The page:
We have absolutely no right to judge someone's connection with the creator. Judges judge. Philosophers don't. It is quite stressing to be judged. When we scratch the surface underneath, we realize we are intolerant in public spaces. 

A girl veiled from tip to toe and a boy with flowing beard can't necessarily be devout Muslims. What we preach doesn't sync with our actions. Profanities refuse to wither. I remember a young hijab-clad girl filed a bogus-case of sexual harassment in a local police station to score brownie points.

He was unwilling to marry her. She was forcing him. God doesn't bother whether you wear leggings or loose trousers. Are we honest in our daily dealings? Loyalty is the bedrock of any relationship. On the day of resurrection, God will be stricter with Huququl Ibaad.

When drugstores sell spurious medicines in nexus with companies and doctors for fringe benefits, these stone-hearted sadists put poor in trouble and play with the lives. It angers God.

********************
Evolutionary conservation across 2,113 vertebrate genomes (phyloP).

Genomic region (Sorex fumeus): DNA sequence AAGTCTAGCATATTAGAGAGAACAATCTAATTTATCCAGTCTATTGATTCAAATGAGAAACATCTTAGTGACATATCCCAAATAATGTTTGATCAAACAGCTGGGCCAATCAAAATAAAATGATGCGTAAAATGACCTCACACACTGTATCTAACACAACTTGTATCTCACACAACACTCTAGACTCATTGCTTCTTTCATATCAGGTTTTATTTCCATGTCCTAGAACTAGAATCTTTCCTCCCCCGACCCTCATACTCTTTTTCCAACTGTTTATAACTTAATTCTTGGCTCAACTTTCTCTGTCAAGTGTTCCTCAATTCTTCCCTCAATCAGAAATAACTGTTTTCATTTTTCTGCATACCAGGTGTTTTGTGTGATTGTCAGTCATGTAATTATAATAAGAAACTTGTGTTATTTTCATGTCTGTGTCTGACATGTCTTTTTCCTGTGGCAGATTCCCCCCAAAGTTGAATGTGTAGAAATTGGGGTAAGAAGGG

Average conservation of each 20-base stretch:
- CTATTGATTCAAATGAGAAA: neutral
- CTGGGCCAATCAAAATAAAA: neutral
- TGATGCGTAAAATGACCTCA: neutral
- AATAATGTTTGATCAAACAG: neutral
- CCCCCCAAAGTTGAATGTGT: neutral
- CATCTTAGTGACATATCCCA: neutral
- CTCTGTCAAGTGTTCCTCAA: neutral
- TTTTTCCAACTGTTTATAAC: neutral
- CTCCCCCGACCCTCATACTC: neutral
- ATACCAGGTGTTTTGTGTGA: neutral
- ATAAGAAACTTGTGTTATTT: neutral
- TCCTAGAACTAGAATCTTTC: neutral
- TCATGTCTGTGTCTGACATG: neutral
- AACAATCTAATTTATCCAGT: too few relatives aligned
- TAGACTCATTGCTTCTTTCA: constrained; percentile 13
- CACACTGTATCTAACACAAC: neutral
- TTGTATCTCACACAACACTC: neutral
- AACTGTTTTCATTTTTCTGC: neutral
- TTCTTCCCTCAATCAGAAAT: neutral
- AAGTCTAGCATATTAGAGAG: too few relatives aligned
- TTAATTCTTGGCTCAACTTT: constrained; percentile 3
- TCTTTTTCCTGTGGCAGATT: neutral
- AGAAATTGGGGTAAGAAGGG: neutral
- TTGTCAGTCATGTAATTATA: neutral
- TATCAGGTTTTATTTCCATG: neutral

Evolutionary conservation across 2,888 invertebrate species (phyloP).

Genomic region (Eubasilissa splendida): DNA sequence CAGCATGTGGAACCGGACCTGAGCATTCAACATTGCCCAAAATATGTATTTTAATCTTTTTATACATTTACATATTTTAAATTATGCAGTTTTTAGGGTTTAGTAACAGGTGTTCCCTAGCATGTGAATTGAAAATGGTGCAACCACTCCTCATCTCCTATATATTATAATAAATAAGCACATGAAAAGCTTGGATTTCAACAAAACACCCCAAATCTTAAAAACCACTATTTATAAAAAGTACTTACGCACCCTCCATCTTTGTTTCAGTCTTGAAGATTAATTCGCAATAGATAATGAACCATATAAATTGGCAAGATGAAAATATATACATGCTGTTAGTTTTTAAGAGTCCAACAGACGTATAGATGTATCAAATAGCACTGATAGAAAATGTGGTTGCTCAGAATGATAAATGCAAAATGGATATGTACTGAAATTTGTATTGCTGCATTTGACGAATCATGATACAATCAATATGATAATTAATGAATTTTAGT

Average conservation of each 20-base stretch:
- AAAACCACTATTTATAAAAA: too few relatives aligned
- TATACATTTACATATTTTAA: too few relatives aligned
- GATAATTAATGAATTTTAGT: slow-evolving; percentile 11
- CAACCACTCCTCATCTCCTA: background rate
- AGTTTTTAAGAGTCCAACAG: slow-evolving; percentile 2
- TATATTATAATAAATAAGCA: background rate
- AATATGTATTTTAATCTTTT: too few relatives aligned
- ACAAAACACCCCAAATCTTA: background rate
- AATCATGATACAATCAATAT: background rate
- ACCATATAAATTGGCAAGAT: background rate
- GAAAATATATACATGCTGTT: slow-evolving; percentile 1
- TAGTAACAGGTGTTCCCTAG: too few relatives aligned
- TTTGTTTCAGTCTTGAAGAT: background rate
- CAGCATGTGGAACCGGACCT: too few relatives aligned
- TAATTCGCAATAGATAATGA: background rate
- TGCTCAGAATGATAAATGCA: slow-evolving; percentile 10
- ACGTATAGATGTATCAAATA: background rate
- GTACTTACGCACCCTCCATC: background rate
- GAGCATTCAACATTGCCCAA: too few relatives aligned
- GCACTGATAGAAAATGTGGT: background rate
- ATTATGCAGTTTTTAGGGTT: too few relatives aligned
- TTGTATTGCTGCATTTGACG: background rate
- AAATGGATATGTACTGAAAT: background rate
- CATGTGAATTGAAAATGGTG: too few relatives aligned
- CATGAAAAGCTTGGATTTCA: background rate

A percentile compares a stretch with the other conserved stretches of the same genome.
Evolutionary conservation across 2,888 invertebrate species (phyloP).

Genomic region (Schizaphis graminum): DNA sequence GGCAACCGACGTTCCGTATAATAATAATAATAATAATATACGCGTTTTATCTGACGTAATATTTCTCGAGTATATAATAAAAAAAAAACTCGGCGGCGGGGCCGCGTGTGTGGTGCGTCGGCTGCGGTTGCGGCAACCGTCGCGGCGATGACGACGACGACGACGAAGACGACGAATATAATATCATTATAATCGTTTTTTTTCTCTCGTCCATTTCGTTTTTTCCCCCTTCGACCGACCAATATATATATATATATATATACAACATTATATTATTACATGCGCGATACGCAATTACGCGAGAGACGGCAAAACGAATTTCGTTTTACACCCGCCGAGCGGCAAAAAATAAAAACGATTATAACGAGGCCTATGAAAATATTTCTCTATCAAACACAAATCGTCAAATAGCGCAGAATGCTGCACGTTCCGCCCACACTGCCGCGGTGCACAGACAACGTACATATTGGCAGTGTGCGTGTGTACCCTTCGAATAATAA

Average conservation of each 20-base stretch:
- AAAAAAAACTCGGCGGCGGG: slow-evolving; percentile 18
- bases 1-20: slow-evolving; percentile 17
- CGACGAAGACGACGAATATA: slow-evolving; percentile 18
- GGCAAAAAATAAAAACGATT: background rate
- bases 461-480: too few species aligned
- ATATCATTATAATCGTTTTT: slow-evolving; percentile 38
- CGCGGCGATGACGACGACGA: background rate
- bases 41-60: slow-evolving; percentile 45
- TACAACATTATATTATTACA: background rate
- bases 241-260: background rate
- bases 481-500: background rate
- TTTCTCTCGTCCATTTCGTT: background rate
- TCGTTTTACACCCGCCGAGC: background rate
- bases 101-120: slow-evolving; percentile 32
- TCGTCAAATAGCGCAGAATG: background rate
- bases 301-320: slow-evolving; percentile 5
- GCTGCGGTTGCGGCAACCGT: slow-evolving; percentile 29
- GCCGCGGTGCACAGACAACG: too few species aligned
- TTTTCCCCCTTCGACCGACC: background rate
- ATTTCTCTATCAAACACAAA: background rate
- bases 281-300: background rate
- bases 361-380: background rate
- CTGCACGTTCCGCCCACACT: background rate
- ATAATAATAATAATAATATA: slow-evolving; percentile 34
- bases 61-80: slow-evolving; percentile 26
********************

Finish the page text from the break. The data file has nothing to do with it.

Religion is perfume. Religiosity is obnoxious. Mr. Haque draws our attention to an important aspect. "A disbeliever lives in every believer and vice-versa". There are two reasons for it. One, the prayer has to be pure, monophonic, but we see unwanted images flooding in our mind. Impure ideas take hold. Obscenity and nudity flashes in the laboratory of our minds. They taint our prayers.

This shows how much junk we carry with us. Second, vacillating between doubt and faith is normal. It is an eternal dance. Faith swings between fear and hope. Certainty strips us of the ability to think critically. Element of curiosity is a blessing.